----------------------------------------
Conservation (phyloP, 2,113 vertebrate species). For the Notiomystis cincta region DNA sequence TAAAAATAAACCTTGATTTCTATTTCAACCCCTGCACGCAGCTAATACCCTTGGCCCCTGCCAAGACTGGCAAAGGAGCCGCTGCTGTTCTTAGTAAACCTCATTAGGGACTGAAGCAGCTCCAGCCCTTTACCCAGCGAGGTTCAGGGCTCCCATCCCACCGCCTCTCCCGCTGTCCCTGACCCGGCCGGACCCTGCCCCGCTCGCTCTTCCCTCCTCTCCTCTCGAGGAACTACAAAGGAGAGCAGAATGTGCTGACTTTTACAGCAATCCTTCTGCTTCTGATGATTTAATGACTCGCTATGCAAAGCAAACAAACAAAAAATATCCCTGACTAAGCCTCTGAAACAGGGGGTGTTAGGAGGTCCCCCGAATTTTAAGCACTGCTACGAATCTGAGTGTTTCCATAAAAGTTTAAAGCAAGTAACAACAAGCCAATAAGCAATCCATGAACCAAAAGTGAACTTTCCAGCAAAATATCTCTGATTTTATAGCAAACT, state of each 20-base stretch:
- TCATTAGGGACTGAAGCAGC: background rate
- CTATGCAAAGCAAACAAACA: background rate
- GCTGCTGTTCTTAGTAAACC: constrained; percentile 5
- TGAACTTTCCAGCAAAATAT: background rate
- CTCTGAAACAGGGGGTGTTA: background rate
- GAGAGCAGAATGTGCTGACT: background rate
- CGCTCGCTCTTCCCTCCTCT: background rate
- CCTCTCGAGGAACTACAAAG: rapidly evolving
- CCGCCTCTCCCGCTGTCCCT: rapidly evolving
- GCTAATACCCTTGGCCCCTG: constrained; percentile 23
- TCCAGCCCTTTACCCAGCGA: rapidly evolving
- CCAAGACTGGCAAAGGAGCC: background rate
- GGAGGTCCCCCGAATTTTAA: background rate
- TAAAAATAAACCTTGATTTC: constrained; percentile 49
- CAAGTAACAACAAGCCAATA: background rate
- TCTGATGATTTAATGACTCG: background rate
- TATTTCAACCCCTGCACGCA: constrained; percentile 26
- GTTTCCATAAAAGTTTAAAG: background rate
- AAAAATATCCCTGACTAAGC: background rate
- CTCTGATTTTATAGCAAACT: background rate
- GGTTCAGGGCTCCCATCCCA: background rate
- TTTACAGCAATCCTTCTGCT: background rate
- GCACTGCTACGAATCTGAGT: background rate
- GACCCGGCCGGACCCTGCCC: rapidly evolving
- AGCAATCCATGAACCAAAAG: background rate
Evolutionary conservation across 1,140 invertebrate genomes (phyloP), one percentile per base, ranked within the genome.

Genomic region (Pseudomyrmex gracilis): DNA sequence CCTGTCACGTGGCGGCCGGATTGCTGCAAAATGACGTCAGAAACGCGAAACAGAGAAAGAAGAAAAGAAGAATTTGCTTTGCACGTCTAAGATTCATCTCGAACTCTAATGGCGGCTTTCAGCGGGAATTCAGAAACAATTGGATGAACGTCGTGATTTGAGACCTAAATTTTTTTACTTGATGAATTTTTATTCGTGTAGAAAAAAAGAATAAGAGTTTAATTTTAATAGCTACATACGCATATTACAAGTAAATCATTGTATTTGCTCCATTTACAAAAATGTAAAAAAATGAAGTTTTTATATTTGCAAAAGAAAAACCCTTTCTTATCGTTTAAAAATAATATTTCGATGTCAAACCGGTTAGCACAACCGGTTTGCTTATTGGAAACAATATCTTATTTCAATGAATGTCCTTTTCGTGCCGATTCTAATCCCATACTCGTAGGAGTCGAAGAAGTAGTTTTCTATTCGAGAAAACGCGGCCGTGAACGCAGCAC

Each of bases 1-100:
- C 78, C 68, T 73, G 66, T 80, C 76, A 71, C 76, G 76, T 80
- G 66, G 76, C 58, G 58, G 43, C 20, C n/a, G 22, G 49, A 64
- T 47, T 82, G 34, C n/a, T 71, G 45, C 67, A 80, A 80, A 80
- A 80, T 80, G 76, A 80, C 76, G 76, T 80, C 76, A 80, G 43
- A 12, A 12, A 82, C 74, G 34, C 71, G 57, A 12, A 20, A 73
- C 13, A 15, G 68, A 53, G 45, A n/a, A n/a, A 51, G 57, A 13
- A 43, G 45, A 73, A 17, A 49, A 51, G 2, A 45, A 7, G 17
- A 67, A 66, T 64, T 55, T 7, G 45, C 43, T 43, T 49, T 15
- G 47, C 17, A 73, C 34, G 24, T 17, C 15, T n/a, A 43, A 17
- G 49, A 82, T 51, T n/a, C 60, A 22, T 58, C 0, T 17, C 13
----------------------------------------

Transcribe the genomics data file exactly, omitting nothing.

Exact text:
Conservation (phyloP, 2,113 vertebrate species). For the Notiomystis cincta region DNA sequence TAAAAATAAACCTTGATTTCTATTTCAACCCCTGCACGCAGCTAATACCCTTGGCCCCTGCCAAGACTGGCAAAGGAGCCGCTGCTGTTCTTAGTAAACCTCATTAGGGACTGAAGCAGCTCCAGCCCTTTACCCAGCGAGGTTCAGGGCTCCCATCCCACCGCCTCTCCCGCTGTCCCTGACCCGGCCGGACCCTGCCCCGCTCGCTCTTCCCTCCTCTCCTCTCGAGGAACTACAAAGGAGAGCAGAATGTGCTGACTTTTACAGCAATCCTTCTGCTTCTGATGATTTAATGACTCGCTATGCAAAGCAAACAAACAAAAAATATCCCTGACTAAGCCTCTGAAACAGGGGGTGTTAGGAGGTCCCCCGAATTTTAAGCACTGCTACGAATCTGAGTGTTTCCATAAAAGTTTAAAGCAAGTAACAACAAGCCAATAAGCAATCCATGAACCAAAAGTGAACTTTCCAGCAAAATATCTCTGATTTTATAGCAAACT, state of each 20-base stretch:
- TCATTAGGGACTGAAGCAGC: background rate
- CTATGCAAAGCAAACAAACA: background rate
- GCTGCTGTTCTTAGTAAACC: constrained; percentile 5
- TGAACTTTCCAGCAAAATAT: background rate
- CTCTGAAACAGGGGGTGTTA: background rate
- GAGAGCAGAATGTGCTGACT: background rate
- CGCTCGCTCTTCCCTCCTCT: background rate
- CCTCTCGAGGAACTACAAAG: rapidly evolving
- CCGCCTCTCCCGCTGTCCCT: rapidly evolving
- GCTAATACCCTTGGCCCCTG: constrained; percentile 23
- TCCAGCCCTTTACCCAGCGA: rapidly evolving
- CCAAGACTGGCAAAGGAGCC: background rate
- GGAGGTCCCCCGAATTTTAA: background rate
- TAAAAATAAACCTTGATTTC: constrained; percentile 49
- CAAGTAACAACAAGCCAATA: background rate
- TCTGATGATTTAATGACTCG: background rate
- TATTTCAACCCCTGCACGCA: constrained; percentile 26
- GTTTCCATAAAAGTTTAAAG: background rate
- AAAAATATCCCTGACTAAGC: background rate
- CTCTGATTTTATAGCAAACT: background rate
- GGTTCAGGGCTCCCATCCCA: background rate
- TTTACAGCAATCCTTCTGCT: background rate
- GCACTGCTACGAATCTGAGT: background rate
- GACCCGGCCGGACCCTGCCC: rapidly evolving
- AGCAATCCATGAACCAAAAG: background rate
Evolutionary conservation across 1,140 invertebrate genomes (phyloP), one percentile per base, ranked within the genome.

Genomic region (Pseudomyrmex gracilis): DNA sequence CCTGTCACGTGGCGGCCGGATTGCTGCAAAATGACGTCAGAAACGCGAAACAGAGAAAGAAGAAAAGAAGAATTTGCTTTGCACGTCTAAGATTCATCTCGAACTCTAATGGCGGCTTTCAGCGGGAATTCAGAAACAATTGGATGAACGTCGTGATTTGAGACCTAAATTTTTTTACTTGATGAATTTTTATTCGTGTAGAAAAAAAGAATAAGAGTTTAATTTTAATAGCTACATACGCATATTACAAGTAAATCATTGTATTTGCTCCATTTACAAAAATGTAAAAAAATGAAGTTTTTATATTTGCAAAAGAAAAACCCTTTCTTATCGTTTAAAAATAATATTTCGATGTCAAACCGGTTAGCACAACCGGTTTGCTTATTGGAAACAATATCTTATTTCAATGAATGTCCTTTTCGTGCCGATTCTAATCCCATACTCGTAGGAGTCGAAGAAGTAGTTTTCTATTCGAGAAAACGCGGCCGTGAACGCAGCAC

Each of bases 1-100:
- C 78, C 68, T 73, G 66, T 80, C 76, A 71, C 76, G 76, T 80
- G 66, G 76, C 58, G 58, G 43, C 20, C n/a, G 22, G 49, A 64
- T 47, T 82, G 34, C n/a, T 71, G 45, C 67, A 80, A 80, A 80
- A 80, T 80, G 76, A 80, C 76, G 76, T 80, C 76, A 80, G 43
- A 12, A 12, A 82, C 74, G 34, C 71, G 57, A 12, A 20, A 73
- C 13, A 15, G 68, A 53, G 45, A n/a, A n/a, A 51, G 57, A 13
- A 43, G 45, A 73, A 17, A 49, A 51, G 2, A 45, A 7, G 17
- A 67, A 66, T 64, T 55, T 7, G 45, C 43, T 43, T 49, T 15
- G 47, C 17, A 73, C 34, G 24, T 17, C 15, T n/a, A 43, A 17
- G 49, A 82, T 51, T n/a, C 60, A 22, T 58, C 0, T 17, C 13